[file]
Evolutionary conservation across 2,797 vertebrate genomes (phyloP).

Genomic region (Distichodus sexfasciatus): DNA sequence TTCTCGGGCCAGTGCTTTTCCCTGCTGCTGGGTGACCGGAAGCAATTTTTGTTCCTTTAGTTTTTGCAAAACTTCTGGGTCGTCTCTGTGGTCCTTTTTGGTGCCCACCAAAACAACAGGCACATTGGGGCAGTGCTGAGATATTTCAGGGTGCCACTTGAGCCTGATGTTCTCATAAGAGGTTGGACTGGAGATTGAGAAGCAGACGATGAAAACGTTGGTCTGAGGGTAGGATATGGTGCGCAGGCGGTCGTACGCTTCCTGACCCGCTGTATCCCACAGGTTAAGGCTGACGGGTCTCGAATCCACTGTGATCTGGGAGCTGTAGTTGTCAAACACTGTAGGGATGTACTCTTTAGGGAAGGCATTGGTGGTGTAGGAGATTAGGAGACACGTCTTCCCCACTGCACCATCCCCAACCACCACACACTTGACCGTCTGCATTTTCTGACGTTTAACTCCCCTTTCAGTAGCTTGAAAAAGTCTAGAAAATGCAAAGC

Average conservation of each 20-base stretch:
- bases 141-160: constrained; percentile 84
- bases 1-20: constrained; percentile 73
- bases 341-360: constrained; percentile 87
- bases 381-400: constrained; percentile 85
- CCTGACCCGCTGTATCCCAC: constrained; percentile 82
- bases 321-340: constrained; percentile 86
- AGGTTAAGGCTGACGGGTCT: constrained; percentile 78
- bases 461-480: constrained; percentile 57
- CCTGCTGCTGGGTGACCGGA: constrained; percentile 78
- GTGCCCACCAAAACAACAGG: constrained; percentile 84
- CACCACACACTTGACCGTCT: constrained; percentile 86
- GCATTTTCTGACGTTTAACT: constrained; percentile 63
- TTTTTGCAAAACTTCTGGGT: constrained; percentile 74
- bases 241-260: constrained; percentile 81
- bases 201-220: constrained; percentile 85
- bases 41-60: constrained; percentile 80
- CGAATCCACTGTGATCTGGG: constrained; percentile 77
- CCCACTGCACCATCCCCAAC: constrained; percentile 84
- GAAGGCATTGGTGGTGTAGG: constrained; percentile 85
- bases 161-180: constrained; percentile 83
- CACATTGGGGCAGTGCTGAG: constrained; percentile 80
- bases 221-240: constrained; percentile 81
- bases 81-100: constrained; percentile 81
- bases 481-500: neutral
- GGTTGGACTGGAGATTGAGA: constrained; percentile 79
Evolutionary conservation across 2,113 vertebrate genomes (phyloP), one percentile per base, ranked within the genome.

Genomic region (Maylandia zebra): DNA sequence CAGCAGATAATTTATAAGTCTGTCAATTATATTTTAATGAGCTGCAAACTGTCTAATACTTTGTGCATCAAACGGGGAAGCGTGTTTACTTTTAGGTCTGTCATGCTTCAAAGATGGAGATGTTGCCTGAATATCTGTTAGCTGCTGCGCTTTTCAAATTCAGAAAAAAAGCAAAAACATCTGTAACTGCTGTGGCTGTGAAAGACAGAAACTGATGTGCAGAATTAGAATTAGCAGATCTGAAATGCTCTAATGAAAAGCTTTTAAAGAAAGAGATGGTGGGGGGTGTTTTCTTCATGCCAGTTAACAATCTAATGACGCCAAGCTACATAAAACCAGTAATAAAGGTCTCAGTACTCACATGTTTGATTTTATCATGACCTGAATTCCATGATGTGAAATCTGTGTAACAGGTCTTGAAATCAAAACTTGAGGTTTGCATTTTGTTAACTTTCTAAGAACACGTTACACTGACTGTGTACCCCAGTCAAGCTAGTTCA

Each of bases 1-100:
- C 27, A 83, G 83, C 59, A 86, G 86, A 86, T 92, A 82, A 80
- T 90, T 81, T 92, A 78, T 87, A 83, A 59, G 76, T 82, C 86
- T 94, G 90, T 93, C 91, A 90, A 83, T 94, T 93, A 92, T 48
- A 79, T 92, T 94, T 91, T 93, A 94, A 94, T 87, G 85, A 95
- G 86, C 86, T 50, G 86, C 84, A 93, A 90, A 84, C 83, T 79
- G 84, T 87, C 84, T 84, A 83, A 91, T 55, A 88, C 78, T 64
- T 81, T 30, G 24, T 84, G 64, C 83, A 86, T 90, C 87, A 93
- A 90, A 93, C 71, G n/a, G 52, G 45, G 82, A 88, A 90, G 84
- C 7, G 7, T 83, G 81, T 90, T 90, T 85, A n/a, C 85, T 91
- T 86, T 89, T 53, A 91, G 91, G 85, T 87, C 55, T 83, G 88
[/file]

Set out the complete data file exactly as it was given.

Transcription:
Evolutionary conservation across 2,797 vertebrate genomes (phyloP).

Genomic region (Distichodus sexfasciatus): DNA sequence TTCTCGGGCCAGTGCTTTTCCCTGCTGCTGGGTGACCGGAAGCAATTTTTGTTCCTTTAGTTTTTGCAAAACTTCTGGGTCGTCTCTGTGGTCCTTTTTGGTGCCCACCAAAACAACAGGCACATTGGGGCAGTGCTGAGATATTTCAGGGTGCCACTTGAGCCTGATGTTCTCATAAGAGGTTGGACTGGAGATTGAGAAGCAGACGATGAAAACGTTGGTCTGAGGGTAGGATATGGTGCGCAGGCGGTCGTACGCTTCCTGACCCGCTGTATCCCACAGGTTAAGGCTGACGGGTCTCGAATCCACTGTGATCTGGGAGCTGTAGTTGTCAAACACTGTAGGGATGTACTCTTTAGGGAAGGCATTGGTGGTGTAGGAGATTAGGAGACACGTCTTCCCCACTGCACCATCCCCAACCACCACACACTTGACCGTCTGCATTTTCTGACGTTTAACTCCCCTTTCAGTAGCTTGAAAAAGTCTAGAAAATGCAAAGC

Average conservation of each 20-base stretch:
- bases 141-160: constrained; percentile 84
- bases 1-20: constrained; percentile 73
- bases 341-360: constrained; percentile 87
- bases 381-400: constrained; percentile 85
- CCTGACCCGCTGTATCCCAC: constrained; percentile 82
- bases 321-340: constrained; percentile 86
- AGGTTAAGGCTGACGGGTCT: constrained; percentile 78
- bases 461-480: constrained; percentile 57
- CCTGCTGCTGGGTGACCGGA: constrained; percentile 78
- GTGCCCACCAAAACAACAGG: constrained; percentile 84
- CACCACACACTTGACCGTCT: constrained; percentile 86
- GCATTTTCTGACGTTTAACT: constrained; percentile 63
- TTTTTGCAAAACTTCTGGGT: constrained; percentile 74
- bases 241-260: constrained; percentile 81
- bases 201-220: constrained; percentile 85
- bases 41-60: constrained; percentile 80
- CGAATCCACTGTGATCTGGG: constrained; percentile 77
- CCCACTGCACCATCCCCAAC: constrained; percentile 84
- GAAGGCATTGGTGGTGTAGG: constrained; percentile 85
- bases 161-180: constrained; percentile 83
- CACATTGGGGCAGTGCTGAG: constrained; percentile 80
- bases 221-240: constrained; percentile 81
- bases 81-100: constrained; percentile 81
- bases 481-500: neutral
- GGTTGGACTGGAGATTGAGA: constrained; percentile 79
Evolutionary conservation across 2,113 vertebrate genomes (phyloP), one percentile per base, ranked within the genome.

Genomic region (Maylandia zebra): DNA sequence CAGCAGATAATTTATAAGTCTGTCAATTATATTTTAATGAGCTGCAAACTGTCTAATACTTTGTGCATCAAACGGGGAAGCGTGTTTACTTTTAGGTCTGTCATGCTTCAAAGATGGAGATGTTGCCTGAATATCTGTTAGCTGCTGCGCTTTTCAAATTCAGAAAAAAAGCAAAAACATCTGTAACTGCTGTGGCTGTGAAAGACAGAAACTGATGTGCAGAATTAGAATTAGCAGATCTGAAATGCTCTAATGAAAAGCTTTTAAAGAAAGAGATGGTGGGGGGTGTTTTCTTCATGCCAGTTAACAATCTAATGACGCCAAGCTACATAAAACCAGTAATAAAGGTCTCAGTACTCACATGTTTGATTTTATCATGACCTGAATTCCATGATGTGAAATCTGTGTAACAGGTCTTGAAATCAAAACTTGAGGTTTGCATTTTGTTAACTTTCTAAGAACACGTTACACTGACTGTGTACCCCAGTCAAGCTAGTTCA

Each of bases 1-100:
- C 27, A 83, G 83, C 59, A 86, G 86, A 86, T 92, A 82, A 80
- T 90, T 81, T 92, A 78, T 87, A 83, A 59, G 76, T 82, C 86
- T 94, G 90, T 93, C 91, A 90, A 83, T 94, T 93, A 92, T 48
- A 79, T 92, T 94, T 91, T 93, A 94, A 94, T 87, G 85, A 95
- G 86, C 86, T 50, G 86, C 84, A 93, A 90, A 84, C 83, T 79
- G 84, T 87, C 84, T 84, A 83, A 91, T 55, A 88, C 78, T 64
- T 81, T 30, G 24, T 84, G 64, C 83, A 86, T 90, C 87, A 93
- A 90, A 93, C 71, G n/a, G 52, G 45, G 82, A 88, A 90, G 84
- C 7, G 7, T 83, G 81, T 90, T 90, T 85, A n/a, C 85, T 91
- T 86, T 89, T 53, A 91, G 91, G 85, T 87, C 55, T 83, G 88